There’s no hiding it now.
Just a bounce pass from the doors of the Golden 1 Center, the glorious new arena in California’s capital that will now house the Sacramento Kings, there’s a street sign that tells the real story about why this is all here.
“David J Stern Walk,” it reads.
Through all the ups and downs of the Kings saga – the Anaheim threat in 2011, the Virginia Beach chapter, the near relocation to Seattle in 2013 and the conclusion that came in May 2013 when Vivek Ranadive led a new ownership group that kept the team in town – Stern was their X-factor. He wanted the team to stay, for those final years of his 30-year NBA Commissionership career to include a victory for the little guy at the end.
Five teams had changed cities on his watch, with Seattle among the victims. He was determined to avoid a sixth. And so, with Sacramento mayor and former NBA star Kevin Johnson following Stern’s playbook, he ushered in this new era.
Stern, who retired in Feb. 2014 and still serves as a league adviser, caught up with USA TODAY Sports after the Golden 1 Center ribbon-cutting ceremony on Friday to discuss everything from his reflections on the Sacramento story to what he’s doing now.
Q: When this saga was unfolding, I remember asking you about your role in this process and why it mattered to you personally to be the steward. You weren’t in the mood for reflection then, as you were all trying to get this job done. But today is a day of reflection, so…
A: “I guess what I would say is that we constructed this league over the years as a place that can support a city of virtually any size. It’s not (a matter of) big and small. It’s whether they can make themselves a successful operation. And when you look around, and you see San Antonio and Portland and Oklahoma City and New Orleans and Sacramento, and Utah, I think that what comes with that is sort of an obligation to say, ‘Well OK, if they continue to meet the standards then they should be encouraged to continue with franchises.’ And that’s what went down here.”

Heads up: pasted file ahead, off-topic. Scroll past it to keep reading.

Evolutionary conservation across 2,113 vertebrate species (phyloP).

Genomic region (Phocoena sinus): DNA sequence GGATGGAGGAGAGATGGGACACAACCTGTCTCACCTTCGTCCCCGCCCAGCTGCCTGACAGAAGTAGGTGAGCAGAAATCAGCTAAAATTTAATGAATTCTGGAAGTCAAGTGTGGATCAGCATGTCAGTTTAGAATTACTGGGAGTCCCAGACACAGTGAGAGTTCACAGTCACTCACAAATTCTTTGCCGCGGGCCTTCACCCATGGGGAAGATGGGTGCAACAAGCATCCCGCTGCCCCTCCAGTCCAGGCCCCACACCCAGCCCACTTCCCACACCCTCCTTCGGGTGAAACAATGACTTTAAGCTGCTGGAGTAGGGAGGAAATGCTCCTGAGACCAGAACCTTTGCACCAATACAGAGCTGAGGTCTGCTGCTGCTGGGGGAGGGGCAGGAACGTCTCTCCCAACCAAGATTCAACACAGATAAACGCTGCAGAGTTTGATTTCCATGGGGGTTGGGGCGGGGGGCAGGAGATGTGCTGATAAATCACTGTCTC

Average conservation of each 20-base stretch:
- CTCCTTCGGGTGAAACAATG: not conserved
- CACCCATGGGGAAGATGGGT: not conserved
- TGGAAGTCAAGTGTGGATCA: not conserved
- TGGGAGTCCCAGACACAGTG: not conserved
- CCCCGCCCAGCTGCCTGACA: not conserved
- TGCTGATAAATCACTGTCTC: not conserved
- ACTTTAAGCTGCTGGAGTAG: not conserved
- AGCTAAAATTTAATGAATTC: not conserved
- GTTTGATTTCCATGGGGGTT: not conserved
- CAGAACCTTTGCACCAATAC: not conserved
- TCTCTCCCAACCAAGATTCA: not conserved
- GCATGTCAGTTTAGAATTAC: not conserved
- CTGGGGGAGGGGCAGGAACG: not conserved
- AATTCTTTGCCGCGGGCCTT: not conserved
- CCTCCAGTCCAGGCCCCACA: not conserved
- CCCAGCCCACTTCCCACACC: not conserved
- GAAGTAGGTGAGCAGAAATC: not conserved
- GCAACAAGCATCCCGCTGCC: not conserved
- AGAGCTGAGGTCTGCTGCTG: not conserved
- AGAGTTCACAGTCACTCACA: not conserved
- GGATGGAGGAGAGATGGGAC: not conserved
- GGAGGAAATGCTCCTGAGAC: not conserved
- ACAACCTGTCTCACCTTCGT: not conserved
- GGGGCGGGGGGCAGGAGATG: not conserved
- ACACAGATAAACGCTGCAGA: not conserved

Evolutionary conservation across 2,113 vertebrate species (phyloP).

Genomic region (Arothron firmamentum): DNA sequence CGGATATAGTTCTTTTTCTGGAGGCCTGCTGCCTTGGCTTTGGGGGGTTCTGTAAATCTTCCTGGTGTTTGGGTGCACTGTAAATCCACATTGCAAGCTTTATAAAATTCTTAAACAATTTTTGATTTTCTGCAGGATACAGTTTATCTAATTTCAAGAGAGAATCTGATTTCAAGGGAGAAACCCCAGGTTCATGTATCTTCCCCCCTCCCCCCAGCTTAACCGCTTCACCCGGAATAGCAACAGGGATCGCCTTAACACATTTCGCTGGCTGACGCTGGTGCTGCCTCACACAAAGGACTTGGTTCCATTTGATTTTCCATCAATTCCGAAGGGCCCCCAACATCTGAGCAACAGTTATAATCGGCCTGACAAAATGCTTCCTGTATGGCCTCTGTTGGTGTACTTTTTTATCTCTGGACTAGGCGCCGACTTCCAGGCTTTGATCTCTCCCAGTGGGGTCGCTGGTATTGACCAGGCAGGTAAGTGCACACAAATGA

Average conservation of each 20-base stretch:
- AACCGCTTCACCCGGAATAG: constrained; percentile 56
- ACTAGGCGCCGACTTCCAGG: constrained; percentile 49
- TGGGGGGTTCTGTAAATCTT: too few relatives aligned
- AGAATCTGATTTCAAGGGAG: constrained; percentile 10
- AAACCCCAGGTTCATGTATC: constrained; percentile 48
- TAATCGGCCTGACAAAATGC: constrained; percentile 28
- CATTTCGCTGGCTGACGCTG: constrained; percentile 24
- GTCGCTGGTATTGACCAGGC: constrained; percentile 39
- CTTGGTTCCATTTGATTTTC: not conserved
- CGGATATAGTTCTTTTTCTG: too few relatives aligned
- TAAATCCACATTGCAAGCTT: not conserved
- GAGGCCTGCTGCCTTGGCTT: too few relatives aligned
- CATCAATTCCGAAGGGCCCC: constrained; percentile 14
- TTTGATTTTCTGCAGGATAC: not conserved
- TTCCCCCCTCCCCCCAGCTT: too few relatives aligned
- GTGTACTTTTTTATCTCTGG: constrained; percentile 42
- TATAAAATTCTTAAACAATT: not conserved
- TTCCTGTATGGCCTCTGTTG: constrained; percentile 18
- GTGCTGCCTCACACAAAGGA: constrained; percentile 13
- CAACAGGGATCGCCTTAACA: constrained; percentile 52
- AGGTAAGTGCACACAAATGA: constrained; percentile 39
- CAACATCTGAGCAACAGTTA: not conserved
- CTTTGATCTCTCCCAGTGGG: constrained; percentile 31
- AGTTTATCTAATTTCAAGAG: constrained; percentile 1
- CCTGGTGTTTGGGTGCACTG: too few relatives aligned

Q: I know it was never about you for you. But considering the timing, was there part of you that felt like, ‘Well listen, we’ve built this legacy on these values, so this is important for my legacy’?
A: “No, it was just – it was a project that I had begun interfacing with and shepherding many years before. It was really a marathon, and I just said that I was going to see it through to the end. That’s all. It was that, and – and we get less attention (for this) because we did it more quietly – but it was also to keep New Orleans in New Orleans (in 2010), even if we wound up having to purchase it, and everything that came with that. It’s important to keep a commitment to communities. That’s all.”
Q: Folks wonder what you’re doing these days. What’s the Cliff Notes version of what you’re up to?
A: “I’m a senior adviser, in addition to the NBA, an investment bank, a venture capital firm, and a Big Four accounting firm, a strategy group. I advise three startups, and I’m spending a fair amount of time dealing with the charitable organizations that I feel as though I neglected (as Commissioner). I’m on the board (of the charities), like the Jazz at Lincoln Center, the Thurgood Marshall (College) Fund, and the Columbia University medical center, as well as giving speeches. I came here from Las Vegas (where he spoke at the Global Gaming Expo).”
Q: You any less busy than the Commissioner days?
A: “Well, I’m actually – in some ways I’m busier. But it’s on my schedule, not on the schedule that the phone call or last night’s event dictates. I’m actually busier (now).”
Q: The blood pressure go down a bit?
A: “You know, the blood pressure was always down. That was my secret sauce. People thought I was joking. I think stress is a positive thing, if you just keep it under control.”
Source: USA Today